Today as Catholics we mark the martyrdom of Saint John the Baptist, Jesus’ beloved cousin and a man who encapsulates encouragement over insecurity. Ladies! Remember how he pointed the way to Jesus, over and over telling people he wasn’t the Messiah, but . . . wait for it . . . they should go to his cousin instead.
Today we’re talking about facing our insecurities as women, and examining the incredible impediment they produce to sisterhood in Christ. The flip coin of insecurity is encouragement. A choice we’d all like to make more and more often.
When she asks how I am, I hold back from sharing all that I’m really going through. I’ll just sound like a whiner or negative or a black hole of need. It’s better to just say things are fine, or say it’s a little tough right now but getting better every day! Always end on an upswing, right? I want to sound more confident and important than I am. So I’ll hide those parts of me that aren’t appealing.
But what if we actually share when we’re floundering? We give our sisters a chance to encourage us.
Encouragement comes from the virtue of courage or fortitude. Saint Thomas Aquinas dedicates a lot of words to fortitude and you can read more of them over here.
But I love this part: “Wherefore, since confidence denotes a certain strength of hope arising from some observation which gives one a strong opinion that one will obtain a certain good” (Second part of the second part, 129.6, emphasis added)–relating confidence to magnanimity and, thereafter, to fortitude.
Who gives us that strength of hope?
Our loving God, first and foremost. And then, by His grace, our kind sisters in Christ.
And when we reach out to encourage those around us? This doesn’t come from an infinite well of confidence and fabulousness. It comes from knowing that she might share my same struggles with her role, her identity, her body’s limitations.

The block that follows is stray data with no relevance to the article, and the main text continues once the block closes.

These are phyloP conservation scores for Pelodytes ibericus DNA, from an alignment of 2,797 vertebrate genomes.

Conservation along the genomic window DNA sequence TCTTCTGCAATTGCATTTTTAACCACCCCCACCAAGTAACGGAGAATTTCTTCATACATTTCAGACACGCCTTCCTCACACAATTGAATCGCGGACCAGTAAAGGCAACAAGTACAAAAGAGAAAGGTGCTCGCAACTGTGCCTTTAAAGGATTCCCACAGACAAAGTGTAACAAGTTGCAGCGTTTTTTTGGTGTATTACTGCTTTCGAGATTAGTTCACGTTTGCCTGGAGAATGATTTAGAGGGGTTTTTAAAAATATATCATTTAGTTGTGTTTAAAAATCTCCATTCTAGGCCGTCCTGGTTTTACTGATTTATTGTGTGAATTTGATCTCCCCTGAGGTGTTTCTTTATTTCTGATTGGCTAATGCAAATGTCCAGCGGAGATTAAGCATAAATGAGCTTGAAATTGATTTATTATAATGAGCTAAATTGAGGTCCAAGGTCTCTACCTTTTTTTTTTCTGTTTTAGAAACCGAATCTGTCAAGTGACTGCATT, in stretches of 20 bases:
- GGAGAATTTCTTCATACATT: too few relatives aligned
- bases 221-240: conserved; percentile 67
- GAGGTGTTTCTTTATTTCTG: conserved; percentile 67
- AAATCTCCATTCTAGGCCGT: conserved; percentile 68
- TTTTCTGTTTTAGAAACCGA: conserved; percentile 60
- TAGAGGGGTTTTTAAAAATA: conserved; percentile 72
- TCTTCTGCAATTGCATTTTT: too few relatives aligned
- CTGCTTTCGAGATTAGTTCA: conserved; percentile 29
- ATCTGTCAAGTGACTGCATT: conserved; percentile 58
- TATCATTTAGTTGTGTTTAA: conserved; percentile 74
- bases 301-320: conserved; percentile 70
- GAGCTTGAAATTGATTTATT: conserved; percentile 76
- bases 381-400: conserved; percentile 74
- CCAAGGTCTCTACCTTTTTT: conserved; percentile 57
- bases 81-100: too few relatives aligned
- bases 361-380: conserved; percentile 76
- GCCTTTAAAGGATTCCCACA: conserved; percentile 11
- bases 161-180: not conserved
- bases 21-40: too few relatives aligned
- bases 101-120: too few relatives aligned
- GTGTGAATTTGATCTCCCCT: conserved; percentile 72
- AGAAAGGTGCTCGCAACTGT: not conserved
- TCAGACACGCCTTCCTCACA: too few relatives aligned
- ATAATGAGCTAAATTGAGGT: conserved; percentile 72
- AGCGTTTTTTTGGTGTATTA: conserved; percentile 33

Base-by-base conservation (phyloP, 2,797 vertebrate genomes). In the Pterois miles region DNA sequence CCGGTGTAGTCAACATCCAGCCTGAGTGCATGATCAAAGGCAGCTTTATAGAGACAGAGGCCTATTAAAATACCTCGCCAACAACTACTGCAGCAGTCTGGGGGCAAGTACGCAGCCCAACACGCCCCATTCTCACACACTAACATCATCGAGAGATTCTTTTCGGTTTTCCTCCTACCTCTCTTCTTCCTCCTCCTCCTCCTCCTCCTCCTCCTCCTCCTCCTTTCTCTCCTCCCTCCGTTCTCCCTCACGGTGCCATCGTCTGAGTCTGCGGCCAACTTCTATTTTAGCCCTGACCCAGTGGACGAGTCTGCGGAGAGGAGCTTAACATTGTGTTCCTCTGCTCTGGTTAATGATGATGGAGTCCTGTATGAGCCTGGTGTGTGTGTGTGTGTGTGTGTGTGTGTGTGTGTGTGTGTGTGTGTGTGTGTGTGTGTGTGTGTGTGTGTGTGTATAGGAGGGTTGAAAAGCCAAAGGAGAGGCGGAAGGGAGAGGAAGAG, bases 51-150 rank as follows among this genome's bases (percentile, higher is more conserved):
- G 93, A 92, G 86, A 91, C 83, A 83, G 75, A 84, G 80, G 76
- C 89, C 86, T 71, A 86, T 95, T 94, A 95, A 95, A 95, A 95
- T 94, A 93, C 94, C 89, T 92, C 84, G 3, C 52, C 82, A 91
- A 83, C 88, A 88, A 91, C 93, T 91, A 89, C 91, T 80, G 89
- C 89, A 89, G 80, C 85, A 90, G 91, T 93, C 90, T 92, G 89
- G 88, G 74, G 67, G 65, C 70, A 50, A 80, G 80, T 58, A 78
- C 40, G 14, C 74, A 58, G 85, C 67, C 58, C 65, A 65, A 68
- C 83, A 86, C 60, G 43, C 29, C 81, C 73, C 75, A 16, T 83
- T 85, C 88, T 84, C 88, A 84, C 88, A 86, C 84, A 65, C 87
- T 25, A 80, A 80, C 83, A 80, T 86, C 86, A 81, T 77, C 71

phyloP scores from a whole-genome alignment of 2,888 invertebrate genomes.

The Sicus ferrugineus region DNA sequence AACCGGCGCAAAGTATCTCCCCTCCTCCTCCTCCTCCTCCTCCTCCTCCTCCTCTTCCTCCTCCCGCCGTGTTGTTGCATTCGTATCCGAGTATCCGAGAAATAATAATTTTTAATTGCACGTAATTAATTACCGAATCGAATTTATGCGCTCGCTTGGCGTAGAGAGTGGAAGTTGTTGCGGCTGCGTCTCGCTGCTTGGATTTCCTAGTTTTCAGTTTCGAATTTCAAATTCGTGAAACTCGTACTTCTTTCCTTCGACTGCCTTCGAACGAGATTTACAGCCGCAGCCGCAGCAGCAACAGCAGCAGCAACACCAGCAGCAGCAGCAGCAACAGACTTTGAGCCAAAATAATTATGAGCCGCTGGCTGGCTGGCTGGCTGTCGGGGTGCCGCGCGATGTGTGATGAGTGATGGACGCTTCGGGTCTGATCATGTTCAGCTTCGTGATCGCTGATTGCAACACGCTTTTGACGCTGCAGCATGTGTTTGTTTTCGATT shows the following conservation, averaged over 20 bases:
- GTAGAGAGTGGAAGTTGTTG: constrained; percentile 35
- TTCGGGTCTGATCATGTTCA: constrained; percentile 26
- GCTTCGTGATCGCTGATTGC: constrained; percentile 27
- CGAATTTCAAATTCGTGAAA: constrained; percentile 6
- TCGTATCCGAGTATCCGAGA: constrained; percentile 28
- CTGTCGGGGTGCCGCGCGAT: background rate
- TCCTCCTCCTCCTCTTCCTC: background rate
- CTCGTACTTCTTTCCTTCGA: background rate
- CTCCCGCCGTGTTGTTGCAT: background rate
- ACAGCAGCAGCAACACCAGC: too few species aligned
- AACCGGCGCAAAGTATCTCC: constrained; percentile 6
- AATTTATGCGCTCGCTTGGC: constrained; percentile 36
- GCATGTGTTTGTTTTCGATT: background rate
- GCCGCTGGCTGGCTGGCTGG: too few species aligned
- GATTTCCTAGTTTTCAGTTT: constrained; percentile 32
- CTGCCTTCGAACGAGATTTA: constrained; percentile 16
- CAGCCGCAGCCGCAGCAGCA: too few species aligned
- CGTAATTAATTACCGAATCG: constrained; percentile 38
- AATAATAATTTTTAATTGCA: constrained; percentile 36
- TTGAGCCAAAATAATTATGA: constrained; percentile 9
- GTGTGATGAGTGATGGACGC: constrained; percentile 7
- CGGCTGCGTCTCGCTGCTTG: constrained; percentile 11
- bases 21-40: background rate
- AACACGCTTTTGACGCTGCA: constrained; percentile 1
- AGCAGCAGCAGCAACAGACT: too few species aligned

So that we might reach beyond our insecurity, the insecurity that holds us back from encouraging others.
First step: examine your insecurities in the cleansing light of an examination of conscience (here’s a great one from Blessed is She).
Second step: identify who in your life could use some encouragement, some strength of hope.
Third step: don’t wait to encourage her until you’ve overcome your insecurities; just shuffle into it.
Fourth step: accept encouragement by being open to those in your life in a healthy way with good boundaries.
Fifth step: take after Saint John the Baptism by being comfortable pointing to others and giving them praise.
Sixth step: love more freely, fling open your heart to your sisters around you.
Let’s pray the Memorare over the weekend, asking for the Blessed Virgin Mary’s encouragement and strength of hope on our behalf. Sisters, let’s pray for each other to no longer be hamstrung by our insecurities but, rather, freed up to encourage those around us, and accept their encouragement in return.